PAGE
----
The review’s results note: “The cross-sectional surveys indicate that intuitive eating is negatively associated with BMI, positively associated with various psychological health indicators, and possibly positively associated with improved dietary intake and/or eating behaviors, but not associated with higher levels of physical activity. From the clinical studies, we conclude that the implementation of intuitive eating results in weight maintenance but perhaps not weight loss, improved psychological health, possibly improved physical health indicators other than BMI (e.g. blood pressure; cholesterol levels) and dietary intake and/or eating behaviors, but probably not higher levels of physical activity.”
This 2017 study sought to examine the relationship between rigid control (inflexible dietary rules dictating what, when and how much one should eat), flexible control (a graded approach to eating, defined by behaviors such as taking smaller servings of food to regulate weight, eating a variety of foods in limited quantities and compensating at subsequent meals if “unhealthy” foods were consumed earlier) and intuitive eating on various indicators of disordered eating and body image concerns. The authors collected data online from 372 normal-weight (based on BMI ranges) men and women (mean age of 25) and found that, in contrast to rigid dietary control intuitive eating uniquely and consistently predicted lower levels of disordered eating and body image concerns. The authors note: “This intuitive eating-disordered eating relationship was mediated by low levels of dichotomous thinking and the intuitive eating-body image relationship was mediated by high levels of body appreciation.”
Furthermore, this 2018 study assessed eating-related and psychological outcomes of a HAES® intervention. For this study, 216 weight-preoccupied (i.e. seeking help for “weight issues/concerns”) women who participated in the HAES® intervention were compared with 110 weight-preoccupied women who did not receive an intervention. The two groups were of similar BMI. The HAES® intervention, which focused on healthy lifestyle, self-acceptance, and intuitive eating, entailed 14 weekly meetings provided by health professionals. Eating behaviors and psychological correlates (e.g., body esteem, self-esteem, and depression) were assessed using validated questionnaires first when the study began, then immediately following the intervention period, and finally one year after the intervention. The evaluation of this HAES® intervention in a real-life context showed its effectiveness in improving eating-, weight-, and psychologically related variables among women struggling with weight and body image. The eating-related changes observed in this study are consistent with findings from other research on HAES and intuitive eating.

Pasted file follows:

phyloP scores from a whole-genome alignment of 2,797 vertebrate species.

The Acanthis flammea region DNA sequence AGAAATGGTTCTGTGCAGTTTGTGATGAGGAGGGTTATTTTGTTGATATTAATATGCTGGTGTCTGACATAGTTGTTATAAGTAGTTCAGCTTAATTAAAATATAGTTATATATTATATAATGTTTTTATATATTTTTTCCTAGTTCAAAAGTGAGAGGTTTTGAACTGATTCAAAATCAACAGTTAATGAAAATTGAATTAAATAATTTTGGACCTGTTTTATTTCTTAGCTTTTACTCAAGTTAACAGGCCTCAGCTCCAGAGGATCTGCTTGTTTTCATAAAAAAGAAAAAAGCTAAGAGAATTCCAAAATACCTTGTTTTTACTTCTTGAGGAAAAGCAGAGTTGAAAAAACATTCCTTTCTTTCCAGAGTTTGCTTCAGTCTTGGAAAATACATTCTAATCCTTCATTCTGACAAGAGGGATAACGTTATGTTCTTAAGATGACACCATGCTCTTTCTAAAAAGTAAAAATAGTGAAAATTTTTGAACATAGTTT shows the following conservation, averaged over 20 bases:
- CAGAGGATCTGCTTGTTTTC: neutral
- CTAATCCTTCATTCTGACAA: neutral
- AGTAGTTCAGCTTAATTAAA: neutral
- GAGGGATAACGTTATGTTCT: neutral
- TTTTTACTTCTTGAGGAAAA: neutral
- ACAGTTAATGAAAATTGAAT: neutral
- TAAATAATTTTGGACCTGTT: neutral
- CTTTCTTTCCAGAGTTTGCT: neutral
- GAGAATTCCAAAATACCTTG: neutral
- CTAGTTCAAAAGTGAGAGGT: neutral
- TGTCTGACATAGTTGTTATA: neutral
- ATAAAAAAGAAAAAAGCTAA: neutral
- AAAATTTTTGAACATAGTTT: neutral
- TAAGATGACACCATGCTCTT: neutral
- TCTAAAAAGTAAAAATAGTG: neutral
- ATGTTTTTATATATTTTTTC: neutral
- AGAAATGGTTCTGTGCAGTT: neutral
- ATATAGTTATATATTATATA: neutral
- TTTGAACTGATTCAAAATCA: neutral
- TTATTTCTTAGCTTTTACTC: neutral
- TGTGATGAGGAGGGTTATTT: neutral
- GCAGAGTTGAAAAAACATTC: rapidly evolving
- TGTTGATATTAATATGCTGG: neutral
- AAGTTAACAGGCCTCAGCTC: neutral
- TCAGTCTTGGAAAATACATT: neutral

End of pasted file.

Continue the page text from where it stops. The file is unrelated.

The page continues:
Limitations, summary, and future discussions
The research on intuitive eating is promising, and its effects on psychological well-being, weight, improved body image, and eating in response to internal cues is becoming more well-documented. However, further studies are needed on more diverse populations. Moreover, the limited sample sizes of most of the studies cited warrants further research and discussion. Still, intuitive eating can be an option for those interested in shifting away from strict dieting rules in favor of a different approach. As always, there are many factors involved when it comes to improving your health, and we always recommend working with your individual healthcare provider or registered dietitian.
This article includes contributions from Kris Sollid, Rd.